Here in Texas it is hot outside and getting hotter. But thankfully where I live in our normally thirsty Lone Star State we have been getting some truly fortuitous rain. The plentiful precipitation has come at an ideal time for wildlife! Even so, I will admit late spring and early summer are not my favorite times of the year. Admittedly, it was a bit different when in the past I normally escaped to Africa in June and July. But for the past year, I have not been able to do so, and, I will not be going to Africa, due to numerous factors and circumstances.
But thankfully here at home with whitetails, mule deer and elk again growing their new sets of antlers, things are starting to “look up” and getting a bit more interesting on a daily basis.
“Been seeing a fair number of fawns, and, the last couple of weeks have started to see some pretty interesting bucks. Antler growth is far enough advanced to make things interesting. Some are younger bucks producing their first antlers, but also I’m seeing a couple I have been watching for the past couple of years. They’re three and four year olds this year.” Before I could respond, “I’ll text you a couple photos Donna took a couple of days ago. Let me hear what you think!” If my cyber friend, Samuel Old, told me he was seeing some interesting bucks, I wanted to see them. Too, I knew his wife, Ms. Donna, to be a very accomplished photographer, one who on occasion has graciously allowed me to use her photos to help illustrate blogs and articles.
An hour later I heard my phone “ping” indicating I had received a text. Indeed I had, including three photos; one of two yearling bucks, another of a buck that appeared to be probably three or four and a two-year old and a third of their clover food plot. Ms. Donna had done herself proud with the photos.
It has always amazed me how whitetail deer have a way of bringing people together, especially when it comes managing the habitat and animals to improve the health of both. My friendship with Samuel Old, who lives on a farm in rural Virginia goes back a way, developed totally via social media, text messages and one phone call. We keep up with each other primarily thru texting.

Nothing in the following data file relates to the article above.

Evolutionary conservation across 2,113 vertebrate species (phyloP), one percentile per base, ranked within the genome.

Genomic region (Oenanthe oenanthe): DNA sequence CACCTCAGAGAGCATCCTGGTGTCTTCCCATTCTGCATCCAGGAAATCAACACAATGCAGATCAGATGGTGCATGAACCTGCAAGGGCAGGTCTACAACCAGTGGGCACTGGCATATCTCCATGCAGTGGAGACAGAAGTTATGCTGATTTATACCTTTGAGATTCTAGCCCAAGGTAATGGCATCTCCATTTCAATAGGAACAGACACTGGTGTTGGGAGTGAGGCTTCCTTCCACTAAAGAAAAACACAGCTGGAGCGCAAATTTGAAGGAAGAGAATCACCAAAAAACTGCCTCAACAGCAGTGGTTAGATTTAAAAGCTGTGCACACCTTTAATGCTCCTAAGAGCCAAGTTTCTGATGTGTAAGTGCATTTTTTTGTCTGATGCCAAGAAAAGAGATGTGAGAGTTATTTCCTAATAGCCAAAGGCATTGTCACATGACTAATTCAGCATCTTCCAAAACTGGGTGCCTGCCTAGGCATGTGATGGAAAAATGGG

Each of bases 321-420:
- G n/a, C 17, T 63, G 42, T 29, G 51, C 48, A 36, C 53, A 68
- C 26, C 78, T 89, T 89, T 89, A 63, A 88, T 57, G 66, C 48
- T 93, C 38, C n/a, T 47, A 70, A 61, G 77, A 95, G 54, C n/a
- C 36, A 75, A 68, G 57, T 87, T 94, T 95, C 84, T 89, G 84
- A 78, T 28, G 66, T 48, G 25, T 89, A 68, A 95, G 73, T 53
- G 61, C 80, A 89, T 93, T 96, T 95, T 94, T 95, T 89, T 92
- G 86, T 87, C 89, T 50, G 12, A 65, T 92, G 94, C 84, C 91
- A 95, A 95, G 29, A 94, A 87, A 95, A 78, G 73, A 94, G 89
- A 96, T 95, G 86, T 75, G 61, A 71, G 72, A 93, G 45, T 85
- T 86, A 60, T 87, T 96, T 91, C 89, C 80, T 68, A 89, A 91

I sent a return to Sam commenting on the two younger bucks and also the photo of the older one. All looked impressive in terms of health and their current “velvety condition”.
It was really good and encouraging to see photos of yearling bucks and also of the older ones from Sam’s part of Virginia. A year ago whitetail deer herds throughout much of Virginia as well as States in the Mid-West and even up into Montana and southern Canada had to deal with EHD, Epizootic Hemorrhagic Disease, sometimes too called “bluetongue” because of ulcers forming on an effected animal’s tongue. In the early stage it causes deer to walk like they are walking on eggshells because of among other things the EHD virus constricts and destroy the capillaries in the effected animal’s circulatory system. This often and generally leads to an acute deadly pneumonia.
The disease was brought to North America, via domestic sheep, back in the middle 1800’s. It is carried by a midge, or buffalo gnat (the vector). EHD generally raises its “ugly face” in summer to late summer when ponds stagnate, a breeding ground for the diseases carrier. It disappears with the first frost.
For years it was mostly restricted to Texas. In spite of having to for many years deal with bluetongue/EHD Texas whitetails have never developed an immunity to the disease. However, they have become somewhat resistant to it. As late as thirty and forty years ago every year we in Texas lost a goodly number of deer to “bluetongue”. The same disease is often “credited” for destroying desert bighorns in far western Texas during the late 1800 and early 1900’s.
It often seems that we loose a higher percentage of bucks to bluetongue than we do does however both are effected equally. Deer that recover from bluetongue often develop hooves that never quit growing becoming extremely elongated. This because the capillaries are destroyed in the area of where skin and hoof meet.